Best clubs in Toronto
Buddies In Bad Times Theatre is arguably the world’s longest-running and largest queer theatre, but it’s also a hot spot for a fun night out on the town. On Saturday nights, the theatre transforms into “Buddies After Hours,” a wild dance party featuring top-40 tunes, epic drag shows, queer party anthems and DJ performances. The best part? All bar proceeds benefit the theatre directly, which helps support LGBTQ arts and community programming.
When it comes to unique nightlife in Toronto, it doesn’t get any cooler than Chill Ice House—a night club made entirely of ice. This sub-zero lounge is kept at a chilly negative five degrees Celsius and the walls, bar, booths and furniture are all carved out of ice. Enjoy a frosty and refreshing cocktail served in icicle glasses while posing for selfies beside impressive ice sculptures. If it gets too frigid, retreat to the heated bar in the back for a round of hot drinks and tasty snacks. Worry not, insulated capes and gloves are provided.
Don’t be fooled by the name, this is not a kinky club from Eyes Wide Shut. Bovine Sex Club has been a Toronto establishment for over 25 years, acting as ground zero for the city’s retro, rock, punk, metal and indie music scenes. It’s also a stomping ground for big names like U2, Foo Fighters, Pink and The Offspring, as well as TIFF after-parties. Depending on the night, the club may feature live music or a DJ spinning tunes—just check the events schedule in advance. Pro-tip: check out the really cool rooftop tiki bar.
Located in a heritage building at Adelaide and John, this small nightclub is inside one of the last remaining Victorian-era townhouses in the downtown core. Inspired by an early era speakeasy, Parlour is a favourite club for locals looking for cocktails and conversation in a cozy lounge. Its intimate atmosphere, good vibes and quality tunes (scoring points because the DJ spins with real equipment rather than a computer) are appreciated by all. The best part of it all? There’s no cover charge.
When you step into the scarlet red lounge, a giant bust of Vladmir Lenin leers back at you. Welcome to Pravda, a Russian-inspired vodka bar that houses over 80 of the world’s best vodkas. On weekends, Pravda transforms into a bustling nightclub, often home to burlesque dancers, live music or aerialist shows for entertainment. The Soviet-inspired cocktails entice but, for a memorable experience, don a fur stole and follow a staff member into the freezer for a private vodka tasting.
For a guaranteed good time, head to Fly 2.0. On three floors, this gargantuan gay night club can hold up to 800 partiers and boasts an array of bash-bolsters, such as go-go dancers, multi-coloured and strobe lights, and a pulsating sound system pumping out the trendiest tunes. Aside from its reputation as a kickass club, Fly is famous as the fictional club “Babylon” on Showtime’s Queer as Folk. Pro-tip: there’s no cover before 11:30pm on Saturday nights.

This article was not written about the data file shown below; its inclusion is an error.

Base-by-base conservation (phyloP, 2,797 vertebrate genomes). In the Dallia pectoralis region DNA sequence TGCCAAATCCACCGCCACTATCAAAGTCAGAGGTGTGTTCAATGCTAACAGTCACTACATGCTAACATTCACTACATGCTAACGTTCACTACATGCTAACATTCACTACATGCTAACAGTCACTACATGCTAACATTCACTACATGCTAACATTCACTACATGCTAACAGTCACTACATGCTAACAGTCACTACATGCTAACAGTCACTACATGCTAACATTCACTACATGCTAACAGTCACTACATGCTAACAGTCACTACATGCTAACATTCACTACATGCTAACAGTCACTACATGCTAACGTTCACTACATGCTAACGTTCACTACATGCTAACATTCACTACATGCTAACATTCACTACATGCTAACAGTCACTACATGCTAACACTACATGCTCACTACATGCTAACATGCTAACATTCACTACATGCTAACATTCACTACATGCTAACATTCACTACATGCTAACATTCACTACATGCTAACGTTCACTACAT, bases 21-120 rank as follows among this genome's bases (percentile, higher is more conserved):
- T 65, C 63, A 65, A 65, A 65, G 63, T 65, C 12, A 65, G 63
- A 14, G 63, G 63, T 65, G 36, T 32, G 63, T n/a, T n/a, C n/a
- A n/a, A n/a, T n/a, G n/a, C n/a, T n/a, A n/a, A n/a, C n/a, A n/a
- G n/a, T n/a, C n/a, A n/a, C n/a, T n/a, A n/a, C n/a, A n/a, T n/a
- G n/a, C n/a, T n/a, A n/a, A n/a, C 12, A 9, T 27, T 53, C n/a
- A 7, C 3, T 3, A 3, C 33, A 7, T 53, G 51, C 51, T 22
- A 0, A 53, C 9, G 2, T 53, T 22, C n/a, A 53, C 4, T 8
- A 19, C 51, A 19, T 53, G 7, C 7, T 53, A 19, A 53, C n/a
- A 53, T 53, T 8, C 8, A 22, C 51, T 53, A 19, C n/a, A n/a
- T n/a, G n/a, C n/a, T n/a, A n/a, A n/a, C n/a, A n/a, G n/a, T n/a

Night owls will love Coda, an electrifying dance club in Toronto’s Annex neighbourhood that’s been called “hype AF.” In a sprawling space, a killer sound system pumps out techno tunes until 5am and the energetic DJs put on an incredible show, avoiding the typical top-40 playlist that dominates other clubs. You’ll want to get on the guest list or book a table with bottle service in advance.
This 16,000-square-foot “insanely cool” club gets top marks for its slick décor, international DJs playing hip hop and club anthems, and a “tripping” light system that illuminates the cavernous industrial space. It’s a popular spot for parties and celebrations, with some clubbers booking VIP booths and bottle service at an extra cost. To make your life easier, get on the guest list and go before 11pm: the pricey cover ($20-25) is slightly cheaper and you’ll avoid long lines.
Possibly the king of clubs, Rebel is located in a mammoth 45,000-square-foot building down by the waterfront and gets an A+ for theatrics. Inside, there’s a main room, a hip hop room, an EDM room spaced over two floors and a massive 65-foot stage populated by dancers. You’ll also encounter costumed performers bogeying in cages and glass boxes, dramatic light shows and ginormous screens projecting mesmerizing digital art. Book a table to enjoy the spectacle in style.
Toronto has a club like no other. A cross between a gay bar and a Latin club, El Convento Rico “welcomes people from all walks of life” and features a mixed bag of Latin music and top-40 tunes. The basement club is renowned for the amazing drag performances that start just after midnight on Friday and Saturday nights. Drinks ($5-10) and cover ($15-20) are more affordable than at other Toronto night clubs.